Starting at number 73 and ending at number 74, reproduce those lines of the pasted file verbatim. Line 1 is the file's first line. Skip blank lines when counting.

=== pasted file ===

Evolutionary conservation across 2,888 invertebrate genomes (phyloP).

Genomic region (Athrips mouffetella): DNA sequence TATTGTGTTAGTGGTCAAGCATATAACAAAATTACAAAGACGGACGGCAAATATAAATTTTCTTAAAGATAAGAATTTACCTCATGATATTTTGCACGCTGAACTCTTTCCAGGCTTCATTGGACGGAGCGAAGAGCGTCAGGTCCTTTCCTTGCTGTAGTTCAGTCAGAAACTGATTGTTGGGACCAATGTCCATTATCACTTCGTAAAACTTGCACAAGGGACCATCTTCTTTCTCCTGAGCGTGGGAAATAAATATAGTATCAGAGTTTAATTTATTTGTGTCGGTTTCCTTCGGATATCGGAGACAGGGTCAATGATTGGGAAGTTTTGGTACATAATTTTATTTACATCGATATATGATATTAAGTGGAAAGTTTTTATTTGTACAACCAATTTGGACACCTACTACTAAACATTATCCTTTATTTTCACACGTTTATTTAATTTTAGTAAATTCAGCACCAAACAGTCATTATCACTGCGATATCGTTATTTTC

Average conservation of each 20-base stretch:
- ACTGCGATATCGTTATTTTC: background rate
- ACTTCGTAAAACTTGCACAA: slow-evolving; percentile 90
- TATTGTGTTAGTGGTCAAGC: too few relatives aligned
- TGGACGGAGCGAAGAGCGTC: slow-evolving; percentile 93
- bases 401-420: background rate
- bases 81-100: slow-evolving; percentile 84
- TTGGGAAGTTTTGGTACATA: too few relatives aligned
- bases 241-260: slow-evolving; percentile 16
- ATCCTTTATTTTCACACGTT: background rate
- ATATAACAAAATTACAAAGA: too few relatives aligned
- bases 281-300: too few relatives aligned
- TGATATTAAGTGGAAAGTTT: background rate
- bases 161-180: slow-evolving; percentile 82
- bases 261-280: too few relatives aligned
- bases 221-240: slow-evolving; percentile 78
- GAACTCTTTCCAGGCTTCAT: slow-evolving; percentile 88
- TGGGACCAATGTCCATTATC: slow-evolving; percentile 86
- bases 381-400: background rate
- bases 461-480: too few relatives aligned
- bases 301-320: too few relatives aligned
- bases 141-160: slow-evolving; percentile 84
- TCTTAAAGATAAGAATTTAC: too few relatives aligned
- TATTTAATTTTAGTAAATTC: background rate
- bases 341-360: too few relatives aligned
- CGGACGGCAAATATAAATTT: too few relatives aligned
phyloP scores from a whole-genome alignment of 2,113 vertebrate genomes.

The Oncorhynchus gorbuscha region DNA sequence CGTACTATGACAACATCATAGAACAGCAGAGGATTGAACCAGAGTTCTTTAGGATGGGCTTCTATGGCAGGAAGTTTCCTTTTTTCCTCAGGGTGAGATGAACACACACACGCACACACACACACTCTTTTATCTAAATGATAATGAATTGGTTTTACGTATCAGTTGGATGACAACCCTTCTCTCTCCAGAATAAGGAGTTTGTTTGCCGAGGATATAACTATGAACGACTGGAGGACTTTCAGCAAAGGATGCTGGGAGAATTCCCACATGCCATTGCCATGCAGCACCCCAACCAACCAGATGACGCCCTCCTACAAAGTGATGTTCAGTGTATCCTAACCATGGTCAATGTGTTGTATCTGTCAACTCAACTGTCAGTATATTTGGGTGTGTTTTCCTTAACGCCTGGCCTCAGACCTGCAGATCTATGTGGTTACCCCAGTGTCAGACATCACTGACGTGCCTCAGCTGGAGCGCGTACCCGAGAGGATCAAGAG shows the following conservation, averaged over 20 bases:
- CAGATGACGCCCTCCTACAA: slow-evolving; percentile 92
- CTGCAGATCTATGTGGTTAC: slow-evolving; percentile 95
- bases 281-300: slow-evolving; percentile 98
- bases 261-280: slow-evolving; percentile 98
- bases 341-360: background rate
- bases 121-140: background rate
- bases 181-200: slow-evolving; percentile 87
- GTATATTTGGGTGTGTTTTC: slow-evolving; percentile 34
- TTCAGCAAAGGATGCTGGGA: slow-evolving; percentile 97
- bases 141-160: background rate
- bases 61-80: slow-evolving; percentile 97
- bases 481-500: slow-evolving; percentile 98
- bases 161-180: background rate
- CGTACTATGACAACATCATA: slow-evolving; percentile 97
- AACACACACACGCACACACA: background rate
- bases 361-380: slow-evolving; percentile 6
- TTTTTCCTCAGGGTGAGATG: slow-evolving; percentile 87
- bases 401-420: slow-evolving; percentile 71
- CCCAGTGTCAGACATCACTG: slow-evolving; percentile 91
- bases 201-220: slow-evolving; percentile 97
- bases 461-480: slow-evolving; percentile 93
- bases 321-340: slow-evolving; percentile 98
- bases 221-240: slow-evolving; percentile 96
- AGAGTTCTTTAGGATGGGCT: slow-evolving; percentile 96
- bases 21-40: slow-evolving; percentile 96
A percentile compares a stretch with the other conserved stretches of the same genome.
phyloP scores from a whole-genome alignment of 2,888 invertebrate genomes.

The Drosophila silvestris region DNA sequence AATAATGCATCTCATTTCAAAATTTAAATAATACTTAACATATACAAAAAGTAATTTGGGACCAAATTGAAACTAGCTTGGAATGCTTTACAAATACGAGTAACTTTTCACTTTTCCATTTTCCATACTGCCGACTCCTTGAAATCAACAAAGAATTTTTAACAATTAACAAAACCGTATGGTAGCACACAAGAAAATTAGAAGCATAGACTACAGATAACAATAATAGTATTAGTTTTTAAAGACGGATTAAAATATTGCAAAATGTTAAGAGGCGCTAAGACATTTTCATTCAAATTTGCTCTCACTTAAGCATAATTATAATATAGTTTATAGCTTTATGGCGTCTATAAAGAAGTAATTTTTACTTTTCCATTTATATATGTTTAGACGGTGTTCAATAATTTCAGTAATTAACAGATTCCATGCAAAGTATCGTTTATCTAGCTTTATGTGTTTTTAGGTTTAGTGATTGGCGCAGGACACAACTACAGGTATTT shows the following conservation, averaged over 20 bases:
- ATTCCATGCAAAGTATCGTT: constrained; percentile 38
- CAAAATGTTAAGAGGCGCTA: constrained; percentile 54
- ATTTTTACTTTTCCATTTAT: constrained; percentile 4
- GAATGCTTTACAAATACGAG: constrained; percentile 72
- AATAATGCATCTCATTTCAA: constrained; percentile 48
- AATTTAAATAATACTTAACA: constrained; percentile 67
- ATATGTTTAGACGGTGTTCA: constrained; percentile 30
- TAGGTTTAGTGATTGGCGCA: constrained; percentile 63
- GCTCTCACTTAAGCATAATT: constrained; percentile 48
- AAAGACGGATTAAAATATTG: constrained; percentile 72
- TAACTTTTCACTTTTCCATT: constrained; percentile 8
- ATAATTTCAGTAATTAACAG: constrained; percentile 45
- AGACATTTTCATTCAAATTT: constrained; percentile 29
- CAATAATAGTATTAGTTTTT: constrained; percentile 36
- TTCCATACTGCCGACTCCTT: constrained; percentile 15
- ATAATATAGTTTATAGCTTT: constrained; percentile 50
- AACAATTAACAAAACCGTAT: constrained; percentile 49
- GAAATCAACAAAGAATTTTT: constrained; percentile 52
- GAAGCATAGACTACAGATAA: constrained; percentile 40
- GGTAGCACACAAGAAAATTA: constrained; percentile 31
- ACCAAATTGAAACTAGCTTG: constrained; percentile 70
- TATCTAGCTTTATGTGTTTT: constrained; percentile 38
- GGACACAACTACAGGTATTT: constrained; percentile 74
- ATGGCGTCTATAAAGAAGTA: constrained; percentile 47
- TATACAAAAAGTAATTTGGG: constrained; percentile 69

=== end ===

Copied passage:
- TTCCATACTGCCGACTCCTT: constrained; percentile 15
- ATAATATAGTTTATAGCTTT: constrained; percentile 50